CMA VIVA! & Gala: a conversation with
David Harrington of the Kronos Quartet
For nearly forty years, the Kronos Quartet — David Harrington and John Sherba, violins, Hank Dutt, viola and Jeffrey Zeigler, cello — have been a potent force in the advancement of contemporary classical music. On Friday, January 18 beginning at 7:30 this celebrated quartet returns to Cleveland for a concert on the VIVA! & Gala series in the Cleveland Museum of Art’s Gartner Auditorium.
In the words of David Harrington, "I've always wanted the string quartet to be vital, and energetic, and alive, and cool, and not afraid to kick ass and be absolutely beautiful and ugly if it has to be. But it has to be expressive of life. To tell the story with grace and humor and depth. And to tell the whole story, if possible." Now, with over 750 works written for Kronos Quartet by an impressive list of composers, how does a quartet with so many repertoire possibilities go about programming a concert?
We reached David Harrington by telephone and asked him how they decided on the pieces for Friday’s concert?
David Harrington: Sometimes I feel like we have a tool box and there are lots of different tools in that box. Some are ready to be used and some we haven’t used for a long time and need to be sharpened. And at any point there are new tools being added to the box. And that’s how we put this program together.
But you begin by thinking how to start. One of the pieces that I think gets things going in a supercharged way is Bryce Dessner’s, Aheym, which in English means Homeward. It starts authoritatively and ends breathlessly.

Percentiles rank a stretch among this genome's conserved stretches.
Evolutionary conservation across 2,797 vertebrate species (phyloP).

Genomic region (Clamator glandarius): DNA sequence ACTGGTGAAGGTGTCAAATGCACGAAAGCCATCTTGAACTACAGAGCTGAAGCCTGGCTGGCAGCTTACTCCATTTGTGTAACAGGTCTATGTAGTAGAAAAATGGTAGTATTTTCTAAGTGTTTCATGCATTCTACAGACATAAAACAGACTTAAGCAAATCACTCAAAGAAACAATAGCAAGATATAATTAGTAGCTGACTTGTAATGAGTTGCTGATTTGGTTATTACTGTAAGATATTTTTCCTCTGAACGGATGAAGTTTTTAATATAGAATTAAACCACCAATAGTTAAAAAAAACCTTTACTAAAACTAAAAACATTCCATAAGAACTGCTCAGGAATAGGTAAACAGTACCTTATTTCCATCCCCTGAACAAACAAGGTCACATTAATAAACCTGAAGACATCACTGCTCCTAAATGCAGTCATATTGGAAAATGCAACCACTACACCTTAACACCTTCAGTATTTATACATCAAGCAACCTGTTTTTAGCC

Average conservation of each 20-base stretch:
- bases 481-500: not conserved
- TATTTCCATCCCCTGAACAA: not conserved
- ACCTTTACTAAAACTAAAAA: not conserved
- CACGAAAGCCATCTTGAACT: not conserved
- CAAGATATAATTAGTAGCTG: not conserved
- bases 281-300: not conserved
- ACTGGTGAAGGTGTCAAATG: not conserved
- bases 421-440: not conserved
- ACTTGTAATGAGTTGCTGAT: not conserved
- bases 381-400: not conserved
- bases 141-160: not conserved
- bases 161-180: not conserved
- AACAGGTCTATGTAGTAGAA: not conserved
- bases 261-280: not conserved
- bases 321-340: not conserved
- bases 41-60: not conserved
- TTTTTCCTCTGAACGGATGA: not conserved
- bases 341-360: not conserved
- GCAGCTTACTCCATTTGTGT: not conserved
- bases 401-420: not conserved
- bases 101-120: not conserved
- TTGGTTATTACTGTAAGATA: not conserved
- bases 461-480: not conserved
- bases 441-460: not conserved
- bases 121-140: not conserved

Then, how do you create contrast? Why not play one of the most beautiful meditative pieces we have, Ram Narayan’s Raga Mishra Bhairavi. It has a great viola part.
Then, our friend Dan Becker has just written a new piece called Carrying the Past. By total coincidence it’s a remembrance of his grandfather's band that he played trumpet in during the 1920’s in Cleveland. There are recordings that the family discovered a few years ago and they are a part of this piece. We found this out after we decided to do the world premiere in Cleveland. Dan is going to be there, so that will be great.
So how do you create contrast with that? Well, Laurie Anderson’s Flow is incredibly beautiful and sets an emotional stage for Steve Reich’s WTC 9/11, which really takes the listener and Kronos through an emotional journey.
And what can you do after that? Well the only thing you can do is to play some dance music. One of the greatest dance musicians I’ve ever heard is from Syria, Omar Souleyman. His piece, La Sidounak Sayyada (I’ll Prevent the Hunters from Hunting You) is great, and everyone knows what is going on in Syria right now, which makes this music even more vital and vibrant then ever.
Recently we’ve been playing this incredible music from Vietnam arranged by Jacob Garchik, Lưu thủy trường, It’s from the ancient opera tradition and it’s inspired by Kim Sinh who is one of Vietnam’s greatest musicians. After that we’ll once again return to something very thoughtful, an arrangement of Tusen Tankar (A Thousand Thoughts), a Swedish traditional song.
We’ll end the concert with Aleksandra Vrebalov’s …hold me, neighbor, in this storm… She’s unquestionably Serbia’s greatest living composer. It tells the story of recent events in Serbia and her grandmother is featured in it. I just realized that grandparents are featured in this concert quite a lot. In addition to Dan’s piece, Bryce’s piece is dedicated to his grandmother.